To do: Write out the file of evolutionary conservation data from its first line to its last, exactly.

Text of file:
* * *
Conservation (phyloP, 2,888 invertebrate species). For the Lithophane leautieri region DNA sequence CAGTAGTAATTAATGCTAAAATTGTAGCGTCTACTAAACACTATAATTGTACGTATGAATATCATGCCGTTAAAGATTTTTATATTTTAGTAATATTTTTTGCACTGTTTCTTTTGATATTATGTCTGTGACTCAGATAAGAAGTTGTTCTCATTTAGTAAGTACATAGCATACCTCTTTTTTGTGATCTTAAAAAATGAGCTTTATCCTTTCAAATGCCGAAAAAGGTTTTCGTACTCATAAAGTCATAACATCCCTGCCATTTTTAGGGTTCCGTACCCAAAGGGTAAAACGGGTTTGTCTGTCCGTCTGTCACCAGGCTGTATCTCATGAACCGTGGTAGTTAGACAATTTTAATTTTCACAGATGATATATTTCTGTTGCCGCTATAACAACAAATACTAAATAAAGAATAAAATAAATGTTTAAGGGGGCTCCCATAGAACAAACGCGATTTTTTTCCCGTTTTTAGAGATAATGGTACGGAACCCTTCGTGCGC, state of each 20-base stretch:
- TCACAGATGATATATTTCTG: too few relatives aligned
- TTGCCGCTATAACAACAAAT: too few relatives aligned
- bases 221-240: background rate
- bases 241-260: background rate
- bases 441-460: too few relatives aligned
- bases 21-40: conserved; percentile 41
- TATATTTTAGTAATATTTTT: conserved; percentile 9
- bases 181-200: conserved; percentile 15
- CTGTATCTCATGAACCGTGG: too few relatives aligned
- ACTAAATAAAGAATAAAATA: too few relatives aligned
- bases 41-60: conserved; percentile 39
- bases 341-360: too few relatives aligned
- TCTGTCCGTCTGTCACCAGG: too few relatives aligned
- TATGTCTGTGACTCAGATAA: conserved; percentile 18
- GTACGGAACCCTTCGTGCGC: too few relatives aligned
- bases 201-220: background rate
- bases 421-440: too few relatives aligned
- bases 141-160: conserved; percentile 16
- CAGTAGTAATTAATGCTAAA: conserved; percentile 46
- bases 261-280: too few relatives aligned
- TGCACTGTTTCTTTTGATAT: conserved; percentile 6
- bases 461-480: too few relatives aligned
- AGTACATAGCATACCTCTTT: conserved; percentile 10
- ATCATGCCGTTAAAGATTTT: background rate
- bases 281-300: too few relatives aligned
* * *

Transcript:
Conservation (phyloP, 2,888 invertebrate species). For the Lithophane leautieri region DNA sequence CAGTAGTAATTAATGCTAAAATTGTAGCGTCTACTAAACACTATAATTGTACGTATGAATATCATGCCGTTAAAGATTTTTATATTTTAGTAATATTTTTTGCACTGTTTCTTTTGATATTATGTCTGTGACTCAGATAAGAAGTTGTTCTCATTTAGTAAGTACATAGCATACCTCTTTTTTGTGATCTTAAAAAATGAGCTTTATCCTTTCAAATGCCGAAAAAGGTTTTCGTACTCATAAAGTCATAACATCCCTGCCATTTTTAGGGTTCCGTACCCAAAGGGTAAAACGGGTTTGTCTGTCCGTCTGTCACCAGGCTGTATCTCATGAACCGTGGTAGTTAGACAATTTTAATTTTCACAGATGATATATTTCTGTTGCCGCTATAACAACAAATACTAAATAAAGAATAAAATAAATGTTTAAGGGGGCTCCCATAGAACAAACGCGATTTTTTTCCCGTTTTTAGAGATAATGGTACGGAACCCTTCGTGCGC, state of each 20-base stretch:
- TCACAGATGATATATTTCTG: too few relatives aligned
- TTGCCGCTATAACAACAAAT: too few relatives aligned
- bases 221-240: background rate
- bases 241-260: background rate
- bases 441-460: too few relatives aligned
- bases 21-40: conserved; percentile 41
- TATATTTTAGTAATATTTTT: conserved; percentile 9
- bases 181-200: conserved; percentile 15
- CTGTATCTCATGAACCGTGG: too few relatives aligned
- ACTAAATAAAGAATAAAATA: too few relatives aligned
- bases 41-60: conserved; percentile 39
- bases 341-360: too few relatives aligned
- TCTGTCCGTCTGTCACCAGG: too few relatives aligned
- TATGTCTGTGACTCAGATAA: conserved; percentile 18
- GTACGGAACCCTTCGTGCGC: too few relatives aligned
- bases 201-220: background rate
- bases 421-440: too few relatives aligned
- bases 141-160: conserved; percentile 16
- CAGTAGTAATTAATGCTAAA: conserved; percentile 46
- bases 261-280: too few relatives aligned
- TGCACTGTTTCTTTTGATAT: conserved; percentile 6
- bases 461-480: too few relatives aligned
- AGTACATAGCATACCTCTTT: conserved; percentile 10
- ATCATGCCGTTAAAGATTTT: background rate
- bases 281-300: too few relatives aligned